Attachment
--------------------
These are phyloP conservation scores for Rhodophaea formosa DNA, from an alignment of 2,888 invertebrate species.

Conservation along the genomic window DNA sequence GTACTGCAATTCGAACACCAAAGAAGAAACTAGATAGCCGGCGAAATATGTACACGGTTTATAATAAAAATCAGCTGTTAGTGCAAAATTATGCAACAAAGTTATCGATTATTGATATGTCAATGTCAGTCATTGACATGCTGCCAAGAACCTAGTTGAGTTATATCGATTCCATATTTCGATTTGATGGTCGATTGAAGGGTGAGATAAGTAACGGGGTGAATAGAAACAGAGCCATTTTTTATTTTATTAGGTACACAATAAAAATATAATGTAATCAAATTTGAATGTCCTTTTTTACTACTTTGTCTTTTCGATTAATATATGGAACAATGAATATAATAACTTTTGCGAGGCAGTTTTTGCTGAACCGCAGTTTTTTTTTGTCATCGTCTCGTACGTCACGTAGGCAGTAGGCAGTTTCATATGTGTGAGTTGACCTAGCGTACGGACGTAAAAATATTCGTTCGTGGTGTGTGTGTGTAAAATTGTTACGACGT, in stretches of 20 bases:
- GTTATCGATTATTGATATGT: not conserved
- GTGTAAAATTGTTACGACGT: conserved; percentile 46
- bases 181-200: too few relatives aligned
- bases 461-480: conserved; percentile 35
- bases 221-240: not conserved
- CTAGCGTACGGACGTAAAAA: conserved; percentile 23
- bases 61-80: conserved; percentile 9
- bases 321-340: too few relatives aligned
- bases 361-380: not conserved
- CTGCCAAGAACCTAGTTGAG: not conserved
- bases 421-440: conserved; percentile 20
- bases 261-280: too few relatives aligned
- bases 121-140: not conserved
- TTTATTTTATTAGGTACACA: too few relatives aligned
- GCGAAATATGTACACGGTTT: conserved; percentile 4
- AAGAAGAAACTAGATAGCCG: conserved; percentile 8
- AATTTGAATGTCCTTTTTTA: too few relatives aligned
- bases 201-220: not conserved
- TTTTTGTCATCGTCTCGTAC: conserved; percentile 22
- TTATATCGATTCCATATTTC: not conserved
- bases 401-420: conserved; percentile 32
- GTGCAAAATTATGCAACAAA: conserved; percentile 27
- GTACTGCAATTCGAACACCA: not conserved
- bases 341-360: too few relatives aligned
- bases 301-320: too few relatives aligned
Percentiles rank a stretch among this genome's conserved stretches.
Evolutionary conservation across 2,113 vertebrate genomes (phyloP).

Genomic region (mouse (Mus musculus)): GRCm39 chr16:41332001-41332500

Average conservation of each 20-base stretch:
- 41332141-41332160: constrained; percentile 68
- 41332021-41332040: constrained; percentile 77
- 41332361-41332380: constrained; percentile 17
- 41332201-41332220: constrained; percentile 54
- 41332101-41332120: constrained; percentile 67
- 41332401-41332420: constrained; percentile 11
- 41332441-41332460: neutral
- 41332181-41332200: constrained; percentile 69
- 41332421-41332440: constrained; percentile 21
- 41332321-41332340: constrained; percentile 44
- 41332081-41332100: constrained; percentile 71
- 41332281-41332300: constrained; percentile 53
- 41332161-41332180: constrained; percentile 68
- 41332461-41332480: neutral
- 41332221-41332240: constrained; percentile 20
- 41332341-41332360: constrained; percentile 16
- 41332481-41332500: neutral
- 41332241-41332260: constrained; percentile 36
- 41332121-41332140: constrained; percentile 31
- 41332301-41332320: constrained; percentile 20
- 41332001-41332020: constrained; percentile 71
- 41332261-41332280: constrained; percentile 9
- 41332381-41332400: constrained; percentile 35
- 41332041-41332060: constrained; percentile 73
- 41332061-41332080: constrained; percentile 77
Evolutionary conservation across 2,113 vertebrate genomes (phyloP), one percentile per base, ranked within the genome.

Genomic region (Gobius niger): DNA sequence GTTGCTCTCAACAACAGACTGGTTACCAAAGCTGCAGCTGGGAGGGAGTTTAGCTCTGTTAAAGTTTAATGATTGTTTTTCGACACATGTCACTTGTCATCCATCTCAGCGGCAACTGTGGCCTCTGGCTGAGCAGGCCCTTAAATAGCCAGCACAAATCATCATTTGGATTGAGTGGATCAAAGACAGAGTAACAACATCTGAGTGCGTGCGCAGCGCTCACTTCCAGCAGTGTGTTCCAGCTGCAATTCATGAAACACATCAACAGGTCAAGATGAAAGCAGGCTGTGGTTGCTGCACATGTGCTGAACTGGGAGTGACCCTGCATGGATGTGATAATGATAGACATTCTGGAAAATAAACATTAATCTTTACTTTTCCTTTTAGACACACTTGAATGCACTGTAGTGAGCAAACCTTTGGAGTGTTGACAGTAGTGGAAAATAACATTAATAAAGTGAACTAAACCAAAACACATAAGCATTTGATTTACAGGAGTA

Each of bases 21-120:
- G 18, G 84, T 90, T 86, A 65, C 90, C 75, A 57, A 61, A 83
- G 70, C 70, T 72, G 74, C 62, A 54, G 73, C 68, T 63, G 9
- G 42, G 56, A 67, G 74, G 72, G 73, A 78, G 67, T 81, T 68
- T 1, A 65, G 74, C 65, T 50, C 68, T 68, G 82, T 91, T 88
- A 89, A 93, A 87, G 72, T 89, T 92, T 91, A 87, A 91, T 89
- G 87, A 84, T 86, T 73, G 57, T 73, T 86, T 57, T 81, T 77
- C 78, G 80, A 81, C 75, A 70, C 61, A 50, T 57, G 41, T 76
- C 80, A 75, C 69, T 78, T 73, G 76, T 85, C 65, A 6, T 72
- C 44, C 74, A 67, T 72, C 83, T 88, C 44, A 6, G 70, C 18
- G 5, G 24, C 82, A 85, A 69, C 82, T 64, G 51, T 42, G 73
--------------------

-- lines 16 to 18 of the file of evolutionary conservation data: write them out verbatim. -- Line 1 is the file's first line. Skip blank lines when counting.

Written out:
- TTTATTTTATTAGGTACACA: too few relatives aligned
- GCGAAATATGTACACGGTTT: conserved; percentile 4
- AAGAAGAAACTAGATAGCCG: conserved; percentile 8